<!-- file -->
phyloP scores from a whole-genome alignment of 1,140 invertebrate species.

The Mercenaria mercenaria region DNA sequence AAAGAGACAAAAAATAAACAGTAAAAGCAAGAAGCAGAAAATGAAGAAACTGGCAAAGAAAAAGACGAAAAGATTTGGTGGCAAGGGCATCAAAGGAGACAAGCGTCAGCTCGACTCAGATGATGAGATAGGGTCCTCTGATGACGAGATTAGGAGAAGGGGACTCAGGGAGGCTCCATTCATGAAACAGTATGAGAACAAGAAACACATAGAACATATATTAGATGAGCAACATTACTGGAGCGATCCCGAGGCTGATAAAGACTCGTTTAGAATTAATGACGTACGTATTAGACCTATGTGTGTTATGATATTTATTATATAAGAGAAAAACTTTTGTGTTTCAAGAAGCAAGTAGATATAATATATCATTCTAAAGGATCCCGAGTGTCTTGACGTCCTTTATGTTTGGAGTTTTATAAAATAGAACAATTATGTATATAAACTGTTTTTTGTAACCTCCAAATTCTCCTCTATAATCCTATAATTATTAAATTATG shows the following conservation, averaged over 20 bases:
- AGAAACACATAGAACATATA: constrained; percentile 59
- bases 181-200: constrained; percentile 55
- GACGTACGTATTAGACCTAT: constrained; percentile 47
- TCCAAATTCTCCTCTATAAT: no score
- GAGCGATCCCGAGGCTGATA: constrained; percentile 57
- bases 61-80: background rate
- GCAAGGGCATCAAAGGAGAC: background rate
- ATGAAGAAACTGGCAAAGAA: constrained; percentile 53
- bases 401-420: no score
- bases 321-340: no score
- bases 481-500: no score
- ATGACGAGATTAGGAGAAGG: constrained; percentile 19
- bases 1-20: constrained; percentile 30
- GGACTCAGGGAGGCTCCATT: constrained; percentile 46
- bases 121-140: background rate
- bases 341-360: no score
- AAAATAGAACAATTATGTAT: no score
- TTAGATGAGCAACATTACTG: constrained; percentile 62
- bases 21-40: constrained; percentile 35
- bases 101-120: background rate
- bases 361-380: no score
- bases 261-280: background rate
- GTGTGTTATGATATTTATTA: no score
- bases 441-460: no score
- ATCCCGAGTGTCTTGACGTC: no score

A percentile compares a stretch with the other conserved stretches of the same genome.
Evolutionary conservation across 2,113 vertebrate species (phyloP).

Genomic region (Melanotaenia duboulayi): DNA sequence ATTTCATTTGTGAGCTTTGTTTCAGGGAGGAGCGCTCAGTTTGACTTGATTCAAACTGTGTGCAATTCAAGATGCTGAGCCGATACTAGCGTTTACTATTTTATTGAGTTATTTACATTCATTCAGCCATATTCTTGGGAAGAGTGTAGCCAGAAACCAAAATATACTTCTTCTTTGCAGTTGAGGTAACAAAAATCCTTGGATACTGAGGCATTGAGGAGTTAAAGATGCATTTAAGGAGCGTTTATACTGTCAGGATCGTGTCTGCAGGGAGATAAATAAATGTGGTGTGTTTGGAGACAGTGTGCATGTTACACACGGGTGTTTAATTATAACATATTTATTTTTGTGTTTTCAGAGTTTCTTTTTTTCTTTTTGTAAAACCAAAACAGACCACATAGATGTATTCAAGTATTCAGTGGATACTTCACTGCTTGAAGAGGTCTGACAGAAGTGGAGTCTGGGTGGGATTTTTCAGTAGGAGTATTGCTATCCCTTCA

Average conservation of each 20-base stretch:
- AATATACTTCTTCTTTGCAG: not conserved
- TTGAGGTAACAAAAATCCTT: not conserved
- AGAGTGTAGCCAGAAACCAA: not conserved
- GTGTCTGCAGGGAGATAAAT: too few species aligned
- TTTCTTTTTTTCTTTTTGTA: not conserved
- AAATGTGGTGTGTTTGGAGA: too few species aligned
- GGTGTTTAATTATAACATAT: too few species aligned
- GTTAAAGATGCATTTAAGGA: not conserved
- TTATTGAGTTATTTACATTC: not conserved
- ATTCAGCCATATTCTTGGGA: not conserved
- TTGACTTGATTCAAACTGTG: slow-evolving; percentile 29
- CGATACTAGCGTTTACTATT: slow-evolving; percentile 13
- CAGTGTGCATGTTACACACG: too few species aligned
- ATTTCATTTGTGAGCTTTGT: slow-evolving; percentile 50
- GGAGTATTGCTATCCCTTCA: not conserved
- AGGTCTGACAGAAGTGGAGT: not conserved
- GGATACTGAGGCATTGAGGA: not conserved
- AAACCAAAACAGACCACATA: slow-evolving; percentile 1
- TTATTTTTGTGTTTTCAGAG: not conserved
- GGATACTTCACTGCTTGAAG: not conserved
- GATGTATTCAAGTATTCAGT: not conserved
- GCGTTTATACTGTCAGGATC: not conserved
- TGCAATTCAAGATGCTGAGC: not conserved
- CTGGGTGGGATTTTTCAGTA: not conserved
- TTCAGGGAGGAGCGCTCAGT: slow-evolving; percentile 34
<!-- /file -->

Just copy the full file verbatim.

phyloP scores from a whole-genome alignment of 1,140 invertebrate species.

The Mercenaria mercenaria region DNA sequence AAAGAGACAAAAAATAAACAGTAAAAGCAAGAAGCAGAAAATGAAGAAACTGGCAAAGAAAAAGACGAAAAGATTTGGTGGCAAGGGCATCAAAGGAGACAAGCGTCAGCTCGACTCAGATGATGAGATAGGGTCCTCTGATGACGAGATTAGGAGAAGGGGACTCAGGGAGGCTCCATTCATGAAACAGTATGAGAACAAGAAACACATAGAACATATATTAGATGAGCAACATTACTGGAGCGATCCCGAGGCTGATAAAGACTCGTTTAGAATTAATGACGTACGTATTAGACCTATGTGTGTTATGATATTTATTATATAAGAGAAAAACTTTTGTGTTTCAAGAAGCAAGTAGATATAATATATCATTCTAAAGGATCCCGAGTGTCTTGACGTCCTTTATGTTTGGAGTTTTATAAAATAGAACAATTATGTATATAAACTGTTTTTTGTAACCTCCAAATTCTCCTCTATAATCCTATAATTATTAAATTATG shows the following conservation, averaged over 20 bases:
- AGAAACACATAGAACATATA: constrained; percentile 59
- bases 181-200: constrained; percentile 55
- GACGTACGTATTAGACCTAT: constrained; percentile 47
- TCCAAATTCTCCTCTATAAT: no score
- GAGCGATCCCGAGGCTGATA: constrained; percentile 57
- bases 61-80: background rate
- GCAAGGGCATCAAAGGAGAC: background rate
- ATGAAGAAACTGGCAAAGAA: constrained; percentile 53
- bases 401-420: no score
- bases 321-340: no score
- bases 481-500: no score
- ATGACGAGATTAGGAGAAGG: constrained; percentile 19
- bases 1-20: constrained; percentile 30
- GGACTCAGGGAGGCTCCATT: constrained; percentile 46
- bases 121-140: background rate
- bases 341-360: no score
- AAAATAGAACAATTATGTAT: no score
- TTAGATGAGCAACATTACTG: constrained; percentile 62
- bases 21-40: constrained; percentile 35
- bases 101-120: background rate
- bases 361-380: no score
- bases 261-280: background rate
- GTGTGTTATGATATTTATTA: no score
- bases 441-460: no score
- ATCCCGAGTGTCTTGACGTC: no score

A percentile compares a stretch with the other conserved stretches of the same genome.
Evolutionary conservation across 2,113 vertebrate species (phyloP).

Genomic region (Melanotaenia duboulayi): DNA sequence ATTTCATTTGTGAGCTTTGTTTCAGGGAGGAGCGCTCAGTTTGACTTGATTCAAACTGTGTGCAATTCAAGATGCTGAGCCGATACTAGCGTTTACTATTTTATTGAGTTATTTACATTCATTCAGCCATATTCTTGGGAAGAGTGTAGCCAGAAACCAAAATATACTTCTTCTTTGCAGTTGAGGTAACAAAAATCCTTGGATACTGAGGCATTGAGGAGTTAAAGATGCATTTAAGGAGCGTTTATACTGTCAGGATCGTGTCTGCAGGGAGATAAATAAATGTGGTGTGTTTGGAGACAGTGTGCATGTTACACACGGGTGTTTAATTATAACATATTTATTTTTGTGTTTTCAGAGTTTCTTTTTTTCTTTTTGTAAAACCAAAACAGACCACATAGATGTATTCAAGTATTCAGTGGATACTTCACTGCTTGAAGAGGTCTGACAGAAGTGGAGTCTGGGTGGGATTTTTCAGTAGGAGTATTGCTATCCCTTCA

Average conservation of each 20-base stretch:
- AATATACTTCTTCTTTGCAG: not conserved
- TTGAGGTAACAAAAATCCTT: not conserved
- AGAGTGTAGCCAGAAACCAA: not conserved
- GTGTCTGCAGGGAGATAAAT: too few species aligned
- TTTCTTTTTTTCTTTTTGTA: not conserved
- AAATGTGGTGTGTTTGGAGA: too few species aligned
- GGTGTTTAATTATAACATAT: too few species aligned
- GTTAAAGATGCATTTAAGGA: not conserved
- TTATTGAGTTATTTACATTC: not conserved
- ATTCAGCCATATTCTTGGGA: not conserved
- TTGACTTGATTCAAACTGTG: slow-evolving; percentile 29
- CGATACTAGCGTTTACTATT: slow-evolving; percentile 13
- CAGTGTGCATGTTACACACG: too few species aligned
- ATTTCATTTGTGAGCTTTGT: slow-evolving; percentile 50
- GGAGTATTGCTATCCCTTCA: not conserved
- AGGTCTGACAGAAGTGGAGT: not conserved
- GGATACTGAGGCATTGAGGA: not conserved
- AAACCAAAACAGACCACATA: slow-evolving; percentile 1
- TTATTTTTGTGTTTTCAGAG: not conserved
- GGATACTTCACTGCTTGAAG: not conserved
- GATGTATTCAAGTATTCAGT: not conserved
- GCGTTTATACTGTCAGGATC: not conserved
- TGCAATTCAAGATGCTGAGC: not conserved
- CTGGGTGGGATTTTTCAGTA: not conserved
- TTCAGGGAGGAGCGCTCAGT: slow-evolving; percentile 34